This month, Ready steady girls! is offering a musical smorgasbord of singers from countries we feature only rarely, if ever. As part of this, we’re serving up our Latvian girls special and profiling Indian-born sisters Sue & Sunny and Israeli singer Carmela Corren.
Plus, Kevin Pearce from the excellent Anywhere else but here today blog joins us as guest editor, offering six tasty tidbits for this month’s pick of the pops. Vote for your favourite or comment using the forms at the foot of the page.
Lili was Bulgaria’s top pop star and remains incredibly popular to this day. In the 1960s, the closest comparison I can think of for Lili is Timi Yuro. The looks are certainly similar. And in terms of delivery there is the same awesome power and passion, with the ability suddenly to explode volcano-like. While her older recordings are hard to come by, there is some fantastic footage of Lili from that era on YouTube, including appearances on both Soviet and Spanish TV. The one 1960s LP I’ve heard by Lili was recorded for the Russian market, and features a fantastic cover of Cher’s Bang bang and a cracking go at the Spencer Davis Group’s Gimme some lovin’, which I am sure Stevie Winwood would thoroughly approve of. But it is interesting, too, to track the French chanson influences and the dramatic Latin ballad traditions. It wouldn’t surprise me if Edith Piaf, Charles Aznavour, Rita Pavone and Mina were great favourites in 1960s Bulgaria.
Menina do alto da serra
Tonicha has, over the years, been one of the most successful pop figures in Portugal. She represented her country at the 1971 Eurovision song contest, singing the brilliant Menina do alto da serra, and if you hunt around on the web you’ll find some great photos, pic sleeves etc of Tonicha in her pop prime. In the late 1960s she sang ballads with a strong Dusty Springfield feel to the orchestrations, and some of her 1970s recordings are heavily favoured by fans of acid folk. In fact, a lot of her recordings seem to be pop interpretations of traditional Portuguese folk song and poetry.
You’ll lose a precious love
O’Hara were a pop/soul outfit from Yugoslavia who were briefly active in the mid-1960s. For a short while their singer was Josipa Lisac, who had an extraordinary voice. Their small number of recordings included this fantastic cover of The Temptations’ (You’ll lose a) Precious love. There seems to have been a very strong American soul/R‘n’B influence in Yugoslavia during the 1960s. O'Hara evolved into Zlatni Akordi, a sort of Shotgun Express soul revue. Josipa then had a great solo career, and her early 1970s recordings are really worth tracking down if you’re fond of Julie Driscoll-style intensity.
Kokkina xeili mou
In Greece, new wave (or neo kyma) is a term used loosely to describe some popular music of the mid-1960s onwards. It seems to fit perfectly a mainly acoustic form of pop that is steeped in traditional Greek/folk sounds, with pronounced elements of French pop/chanson and sometimes suggestions of psychedelia/folk rock. If, like me, you have been obsessed for a long time by the music of Françoise Hardy, and have an incurable weakness for Joan Baez and Marianne Faithful, then neo kyma will appeal endlessly. The ladies of the new wave have stolen my heart. I have to confess to a growing obsession with the early recordings of Arleta, Popi Asteriadi, Soula Birbili and Kaiti Homata. Beautiful acoustic numbers with the occasional adornment, but usually wonderfully stark and all the better for it. They sang the songs of the great composers and the young writers of the day during a difficult time in Greece’s history.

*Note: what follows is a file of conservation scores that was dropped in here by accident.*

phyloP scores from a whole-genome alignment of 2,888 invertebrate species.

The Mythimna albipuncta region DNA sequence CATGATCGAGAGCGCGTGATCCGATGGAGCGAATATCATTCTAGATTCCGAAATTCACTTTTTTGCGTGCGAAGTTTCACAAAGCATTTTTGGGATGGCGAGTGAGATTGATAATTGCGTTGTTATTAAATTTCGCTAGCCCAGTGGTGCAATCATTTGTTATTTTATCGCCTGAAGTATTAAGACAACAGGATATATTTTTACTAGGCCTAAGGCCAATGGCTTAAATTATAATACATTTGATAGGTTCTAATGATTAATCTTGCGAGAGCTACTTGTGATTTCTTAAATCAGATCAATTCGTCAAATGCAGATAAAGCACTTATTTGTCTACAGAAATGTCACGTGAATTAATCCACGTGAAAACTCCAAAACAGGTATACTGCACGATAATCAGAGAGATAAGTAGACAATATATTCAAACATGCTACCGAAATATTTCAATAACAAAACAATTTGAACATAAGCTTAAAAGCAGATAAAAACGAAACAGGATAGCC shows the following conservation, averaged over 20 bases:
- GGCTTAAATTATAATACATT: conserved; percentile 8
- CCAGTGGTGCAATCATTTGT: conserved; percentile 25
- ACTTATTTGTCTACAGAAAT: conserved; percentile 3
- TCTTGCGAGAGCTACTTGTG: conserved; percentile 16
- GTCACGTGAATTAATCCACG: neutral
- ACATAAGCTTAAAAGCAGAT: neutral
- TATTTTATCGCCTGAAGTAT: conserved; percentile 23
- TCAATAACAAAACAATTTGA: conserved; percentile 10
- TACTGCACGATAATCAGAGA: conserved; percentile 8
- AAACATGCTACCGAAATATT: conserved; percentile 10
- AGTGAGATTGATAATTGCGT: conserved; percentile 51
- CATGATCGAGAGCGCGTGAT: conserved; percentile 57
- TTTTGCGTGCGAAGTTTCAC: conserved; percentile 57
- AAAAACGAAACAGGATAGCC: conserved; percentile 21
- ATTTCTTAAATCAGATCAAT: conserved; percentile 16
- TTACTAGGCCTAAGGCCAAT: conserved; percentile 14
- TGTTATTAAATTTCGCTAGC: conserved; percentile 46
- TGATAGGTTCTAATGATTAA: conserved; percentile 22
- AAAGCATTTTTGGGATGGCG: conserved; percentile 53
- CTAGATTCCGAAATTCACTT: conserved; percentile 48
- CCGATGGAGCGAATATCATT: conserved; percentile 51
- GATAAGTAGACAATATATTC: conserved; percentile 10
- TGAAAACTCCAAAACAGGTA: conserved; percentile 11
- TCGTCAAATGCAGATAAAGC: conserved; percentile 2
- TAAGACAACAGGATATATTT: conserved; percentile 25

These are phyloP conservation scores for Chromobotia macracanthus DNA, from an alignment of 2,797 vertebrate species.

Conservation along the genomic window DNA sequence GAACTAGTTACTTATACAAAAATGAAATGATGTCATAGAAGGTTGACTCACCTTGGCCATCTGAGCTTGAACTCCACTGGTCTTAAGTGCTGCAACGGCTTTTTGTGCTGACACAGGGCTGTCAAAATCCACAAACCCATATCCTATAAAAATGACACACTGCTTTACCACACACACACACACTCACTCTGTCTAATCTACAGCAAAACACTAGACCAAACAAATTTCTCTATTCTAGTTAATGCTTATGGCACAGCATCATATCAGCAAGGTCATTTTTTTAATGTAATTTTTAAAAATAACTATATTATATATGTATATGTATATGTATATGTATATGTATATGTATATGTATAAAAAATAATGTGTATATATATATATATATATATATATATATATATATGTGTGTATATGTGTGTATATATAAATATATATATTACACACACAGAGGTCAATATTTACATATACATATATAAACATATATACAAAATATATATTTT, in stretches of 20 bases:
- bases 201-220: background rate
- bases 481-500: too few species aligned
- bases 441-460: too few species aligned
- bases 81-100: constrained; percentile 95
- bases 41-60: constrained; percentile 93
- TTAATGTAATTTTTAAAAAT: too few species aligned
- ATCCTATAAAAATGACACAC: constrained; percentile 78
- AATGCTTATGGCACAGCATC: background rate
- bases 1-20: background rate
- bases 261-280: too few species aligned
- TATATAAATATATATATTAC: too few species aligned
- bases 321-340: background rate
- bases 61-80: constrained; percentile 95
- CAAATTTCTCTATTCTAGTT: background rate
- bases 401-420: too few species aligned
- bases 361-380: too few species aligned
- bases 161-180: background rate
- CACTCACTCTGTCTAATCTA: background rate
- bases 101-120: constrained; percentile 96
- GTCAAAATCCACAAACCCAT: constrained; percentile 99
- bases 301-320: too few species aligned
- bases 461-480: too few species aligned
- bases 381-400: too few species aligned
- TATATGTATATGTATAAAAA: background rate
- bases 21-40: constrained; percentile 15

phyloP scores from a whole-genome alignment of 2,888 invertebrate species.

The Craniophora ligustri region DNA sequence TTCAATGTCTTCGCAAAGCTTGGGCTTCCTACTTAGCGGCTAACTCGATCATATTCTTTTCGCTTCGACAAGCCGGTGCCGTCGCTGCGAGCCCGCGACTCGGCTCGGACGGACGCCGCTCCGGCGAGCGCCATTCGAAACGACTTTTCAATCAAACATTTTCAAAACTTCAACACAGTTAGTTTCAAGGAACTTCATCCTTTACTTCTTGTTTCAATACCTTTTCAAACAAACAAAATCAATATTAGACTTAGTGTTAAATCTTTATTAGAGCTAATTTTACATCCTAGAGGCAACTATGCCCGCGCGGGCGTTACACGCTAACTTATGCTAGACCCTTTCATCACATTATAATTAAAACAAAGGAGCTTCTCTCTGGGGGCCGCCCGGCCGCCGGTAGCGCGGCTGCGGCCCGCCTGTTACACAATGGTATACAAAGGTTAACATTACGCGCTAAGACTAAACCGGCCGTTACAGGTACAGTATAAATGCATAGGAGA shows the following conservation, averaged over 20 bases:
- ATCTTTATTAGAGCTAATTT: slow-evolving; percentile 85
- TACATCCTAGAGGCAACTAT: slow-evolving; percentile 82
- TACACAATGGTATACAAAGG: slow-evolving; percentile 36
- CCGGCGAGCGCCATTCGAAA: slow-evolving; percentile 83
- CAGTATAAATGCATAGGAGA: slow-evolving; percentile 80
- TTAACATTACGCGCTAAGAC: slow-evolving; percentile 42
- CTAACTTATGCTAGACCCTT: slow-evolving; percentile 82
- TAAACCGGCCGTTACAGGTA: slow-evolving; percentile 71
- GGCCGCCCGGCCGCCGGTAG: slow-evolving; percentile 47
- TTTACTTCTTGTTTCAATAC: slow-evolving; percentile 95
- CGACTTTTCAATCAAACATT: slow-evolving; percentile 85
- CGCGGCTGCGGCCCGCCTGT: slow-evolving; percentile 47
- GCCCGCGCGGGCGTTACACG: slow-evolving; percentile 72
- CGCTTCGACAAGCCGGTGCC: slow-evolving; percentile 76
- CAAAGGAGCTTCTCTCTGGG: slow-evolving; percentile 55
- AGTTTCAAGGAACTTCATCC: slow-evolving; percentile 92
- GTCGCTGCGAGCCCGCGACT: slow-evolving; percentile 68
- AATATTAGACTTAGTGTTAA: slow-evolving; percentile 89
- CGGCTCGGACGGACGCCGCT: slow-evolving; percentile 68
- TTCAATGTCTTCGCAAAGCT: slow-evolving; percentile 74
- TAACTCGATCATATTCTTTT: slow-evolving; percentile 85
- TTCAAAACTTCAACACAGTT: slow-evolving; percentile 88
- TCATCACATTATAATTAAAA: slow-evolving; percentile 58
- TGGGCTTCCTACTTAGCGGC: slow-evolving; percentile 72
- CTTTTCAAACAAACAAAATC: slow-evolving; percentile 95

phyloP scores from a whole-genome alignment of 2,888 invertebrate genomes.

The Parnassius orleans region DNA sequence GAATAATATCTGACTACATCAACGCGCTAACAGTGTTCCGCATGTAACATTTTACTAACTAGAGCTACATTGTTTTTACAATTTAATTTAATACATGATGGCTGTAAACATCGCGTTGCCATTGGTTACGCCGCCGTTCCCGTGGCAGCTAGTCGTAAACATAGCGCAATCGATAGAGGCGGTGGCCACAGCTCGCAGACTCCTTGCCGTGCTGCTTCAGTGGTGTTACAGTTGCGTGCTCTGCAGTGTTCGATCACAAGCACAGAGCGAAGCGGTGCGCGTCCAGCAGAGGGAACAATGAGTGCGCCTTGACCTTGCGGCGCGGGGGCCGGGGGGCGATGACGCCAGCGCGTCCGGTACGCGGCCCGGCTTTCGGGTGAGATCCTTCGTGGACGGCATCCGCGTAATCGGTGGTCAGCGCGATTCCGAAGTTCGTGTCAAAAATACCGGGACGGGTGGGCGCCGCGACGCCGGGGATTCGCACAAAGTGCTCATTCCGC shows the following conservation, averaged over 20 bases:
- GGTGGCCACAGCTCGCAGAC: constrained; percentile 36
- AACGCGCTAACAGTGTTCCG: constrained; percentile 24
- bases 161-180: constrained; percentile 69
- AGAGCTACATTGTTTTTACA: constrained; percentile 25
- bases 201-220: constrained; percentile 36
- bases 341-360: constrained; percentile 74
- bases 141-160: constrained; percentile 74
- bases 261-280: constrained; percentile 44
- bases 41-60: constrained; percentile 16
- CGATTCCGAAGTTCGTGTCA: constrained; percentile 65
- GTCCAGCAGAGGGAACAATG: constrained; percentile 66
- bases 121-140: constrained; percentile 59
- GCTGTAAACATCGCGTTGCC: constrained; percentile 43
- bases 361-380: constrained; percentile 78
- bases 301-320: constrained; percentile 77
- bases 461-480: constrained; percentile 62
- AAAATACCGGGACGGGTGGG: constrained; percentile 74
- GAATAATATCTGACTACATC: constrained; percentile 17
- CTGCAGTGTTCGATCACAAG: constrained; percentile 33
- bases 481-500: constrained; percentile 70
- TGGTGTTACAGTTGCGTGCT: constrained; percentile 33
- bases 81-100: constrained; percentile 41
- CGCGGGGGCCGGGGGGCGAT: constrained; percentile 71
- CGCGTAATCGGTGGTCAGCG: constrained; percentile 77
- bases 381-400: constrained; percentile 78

Võõraid meist ei saa
Estonia’s Marju was described by Downbeat magazine as the best jazz singer in the USSR. Many of her recordings were of pop hits of the day in the style of Nancy Wilson or Dusty Springfield. She made many LPs for the state label Melodiya, but along the way fell out of favour with the Soviet authorities, becoming persona non grata. Unfortunately, many of these recordings are now lost. She later lived in Sweden and the USA, and changed her name to Maryn E. Coote. She is still very much active, and in that glorious way that some of the eastern European greats have, she has aged wonderfully and still has something of an edge and attitude.
Balada o Vijetnamu (vest sa juga...)
Ah, the incredible Olivera Vuco (or Olivera Katarina). If you haven’t come across this great lady, little can be said to prepare you. Her performances in the late 1960s of – well, I don’t know really, shall we say pop reinventions of traditional folk melodies, perhaps Serbian or Romany ones? – are astonishingly irresistible and ridiculously addictive. Her performance of the remarkable Balada o Vijetnamu (from an EP of ballads adapted from poems) captures somehow the horror of the US My Lai massacre without the listener needing to understand a word. Olivera was a successful actress too, but you’ll often see a quote from Salvador Dali about how she was the only woman he has ever knelt in front of, referring to her astonishingly successful season of concerts in Paris in 1967. To see Olivera perform at that time must have been a wonderful thing.